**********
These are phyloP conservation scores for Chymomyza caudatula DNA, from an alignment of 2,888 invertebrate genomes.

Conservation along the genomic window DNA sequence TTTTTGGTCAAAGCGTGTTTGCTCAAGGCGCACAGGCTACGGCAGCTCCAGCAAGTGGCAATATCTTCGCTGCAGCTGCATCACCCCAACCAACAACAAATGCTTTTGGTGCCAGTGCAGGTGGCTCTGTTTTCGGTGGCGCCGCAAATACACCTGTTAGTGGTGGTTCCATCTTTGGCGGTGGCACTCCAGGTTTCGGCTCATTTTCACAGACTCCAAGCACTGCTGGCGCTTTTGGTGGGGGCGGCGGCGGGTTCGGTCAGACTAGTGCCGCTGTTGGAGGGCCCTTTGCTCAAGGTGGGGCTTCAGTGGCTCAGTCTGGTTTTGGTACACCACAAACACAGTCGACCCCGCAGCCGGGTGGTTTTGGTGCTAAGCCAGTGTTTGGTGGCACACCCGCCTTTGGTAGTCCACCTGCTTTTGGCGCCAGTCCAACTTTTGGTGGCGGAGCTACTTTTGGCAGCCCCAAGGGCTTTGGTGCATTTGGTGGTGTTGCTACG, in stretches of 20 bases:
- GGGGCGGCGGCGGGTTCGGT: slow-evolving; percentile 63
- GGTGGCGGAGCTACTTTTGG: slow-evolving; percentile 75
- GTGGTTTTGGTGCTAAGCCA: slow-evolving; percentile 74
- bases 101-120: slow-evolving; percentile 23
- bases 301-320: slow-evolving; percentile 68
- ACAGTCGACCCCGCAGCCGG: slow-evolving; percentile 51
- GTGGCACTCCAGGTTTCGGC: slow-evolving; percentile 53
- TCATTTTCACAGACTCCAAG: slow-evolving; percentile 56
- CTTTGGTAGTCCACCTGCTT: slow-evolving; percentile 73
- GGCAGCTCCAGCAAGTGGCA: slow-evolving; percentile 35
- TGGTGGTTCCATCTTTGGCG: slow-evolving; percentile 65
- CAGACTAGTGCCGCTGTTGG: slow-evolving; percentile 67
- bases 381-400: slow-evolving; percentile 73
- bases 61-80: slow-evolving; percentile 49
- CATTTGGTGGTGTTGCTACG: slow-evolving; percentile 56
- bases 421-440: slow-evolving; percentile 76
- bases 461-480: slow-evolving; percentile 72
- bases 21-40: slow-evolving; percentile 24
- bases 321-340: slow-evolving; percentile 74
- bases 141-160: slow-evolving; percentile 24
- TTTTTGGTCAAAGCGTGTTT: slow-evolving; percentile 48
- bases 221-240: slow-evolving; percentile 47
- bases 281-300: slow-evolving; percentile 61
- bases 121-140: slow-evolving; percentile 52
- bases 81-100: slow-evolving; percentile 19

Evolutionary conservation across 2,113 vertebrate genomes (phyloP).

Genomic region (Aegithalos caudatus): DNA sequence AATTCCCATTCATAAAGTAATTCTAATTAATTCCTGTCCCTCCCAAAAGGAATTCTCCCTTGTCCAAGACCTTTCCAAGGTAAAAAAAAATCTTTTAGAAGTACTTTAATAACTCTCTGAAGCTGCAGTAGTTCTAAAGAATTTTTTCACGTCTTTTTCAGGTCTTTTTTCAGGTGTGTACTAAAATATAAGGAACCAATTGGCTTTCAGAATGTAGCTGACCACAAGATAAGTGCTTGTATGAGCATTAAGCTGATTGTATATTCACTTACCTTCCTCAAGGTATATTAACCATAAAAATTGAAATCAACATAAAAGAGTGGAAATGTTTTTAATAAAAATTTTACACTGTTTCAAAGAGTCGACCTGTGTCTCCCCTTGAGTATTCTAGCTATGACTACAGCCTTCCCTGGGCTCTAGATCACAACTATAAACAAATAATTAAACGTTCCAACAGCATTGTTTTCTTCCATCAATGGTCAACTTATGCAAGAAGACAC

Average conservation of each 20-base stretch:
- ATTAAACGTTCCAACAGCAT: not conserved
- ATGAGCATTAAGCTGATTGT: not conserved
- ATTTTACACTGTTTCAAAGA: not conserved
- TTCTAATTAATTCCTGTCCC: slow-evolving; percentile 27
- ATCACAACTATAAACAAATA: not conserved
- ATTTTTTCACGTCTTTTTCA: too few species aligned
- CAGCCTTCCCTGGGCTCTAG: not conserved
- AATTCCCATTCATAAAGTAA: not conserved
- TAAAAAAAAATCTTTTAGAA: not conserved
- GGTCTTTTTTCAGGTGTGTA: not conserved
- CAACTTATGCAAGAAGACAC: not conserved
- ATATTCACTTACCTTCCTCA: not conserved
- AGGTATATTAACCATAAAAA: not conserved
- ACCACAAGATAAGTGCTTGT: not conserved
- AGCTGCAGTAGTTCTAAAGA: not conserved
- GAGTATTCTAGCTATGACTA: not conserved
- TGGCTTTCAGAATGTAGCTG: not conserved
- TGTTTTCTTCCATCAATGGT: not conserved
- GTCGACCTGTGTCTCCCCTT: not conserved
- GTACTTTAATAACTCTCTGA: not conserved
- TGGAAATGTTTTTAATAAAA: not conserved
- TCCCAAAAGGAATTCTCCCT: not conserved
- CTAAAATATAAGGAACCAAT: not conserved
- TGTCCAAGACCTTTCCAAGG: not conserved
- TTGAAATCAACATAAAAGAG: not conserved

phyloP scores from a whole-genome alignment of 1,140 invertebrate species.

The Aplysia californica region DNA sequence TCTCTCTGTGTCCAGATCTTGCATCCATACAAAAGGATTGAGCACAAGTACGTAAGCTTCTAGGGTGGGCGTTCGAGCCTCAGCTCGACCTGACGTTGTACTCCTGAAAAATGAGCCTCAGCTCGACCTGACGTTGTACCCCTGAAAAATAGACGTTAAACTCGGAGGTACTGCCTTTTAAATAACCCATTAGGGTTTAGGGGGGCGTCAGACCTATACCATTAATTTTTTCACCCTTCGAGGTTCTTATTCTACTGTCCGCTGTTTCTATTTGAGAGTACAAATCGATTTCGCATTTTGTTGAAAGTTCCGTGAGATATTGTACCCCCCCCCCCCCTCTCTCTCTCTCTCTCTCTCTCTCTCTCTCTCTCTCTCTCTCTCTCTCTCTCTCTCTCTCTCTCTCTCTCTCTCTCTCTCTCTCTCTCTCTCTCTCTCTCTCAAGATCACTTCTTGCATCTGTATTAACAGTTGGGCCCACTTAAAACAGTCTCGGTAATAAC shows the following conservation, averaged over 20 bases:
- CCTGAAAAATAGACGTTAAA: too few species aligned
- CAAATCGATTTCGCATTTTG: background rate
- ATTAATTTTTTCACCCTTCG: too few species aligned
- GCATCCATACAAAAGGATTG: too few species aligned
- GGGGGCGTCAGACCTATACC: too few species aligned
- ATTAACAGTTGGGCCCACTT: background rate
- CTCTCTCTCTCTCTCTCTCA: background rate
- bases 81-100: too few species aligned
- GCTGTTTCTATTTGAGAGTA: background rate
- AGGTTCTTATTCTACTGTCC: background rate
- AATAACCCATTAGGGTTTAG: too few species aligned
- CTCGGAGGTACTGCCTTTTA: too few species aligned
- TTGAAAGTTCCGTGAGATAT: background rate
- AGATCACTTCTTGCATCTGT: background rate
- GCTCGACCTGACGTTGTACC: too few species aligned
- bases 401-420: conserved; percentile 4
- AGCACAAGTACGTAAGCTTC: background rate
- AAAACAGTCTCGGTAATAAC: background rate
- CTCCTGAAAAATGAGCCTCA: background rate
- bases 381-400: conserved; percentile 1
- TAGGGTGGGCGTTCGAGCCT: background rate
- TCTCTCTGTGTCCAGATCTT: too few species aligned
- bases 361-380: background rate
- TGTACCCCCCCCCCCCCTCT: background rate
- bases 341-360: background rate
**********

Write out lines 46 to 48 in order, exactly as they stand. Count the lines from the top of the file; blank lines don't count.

- GAGTATTCTAGCTATGACTA: not conserved
- TGGCTTTCAGAATGTAGCTG: not conserved
- TGTTTTCTTCCATCAATGGT: not conserved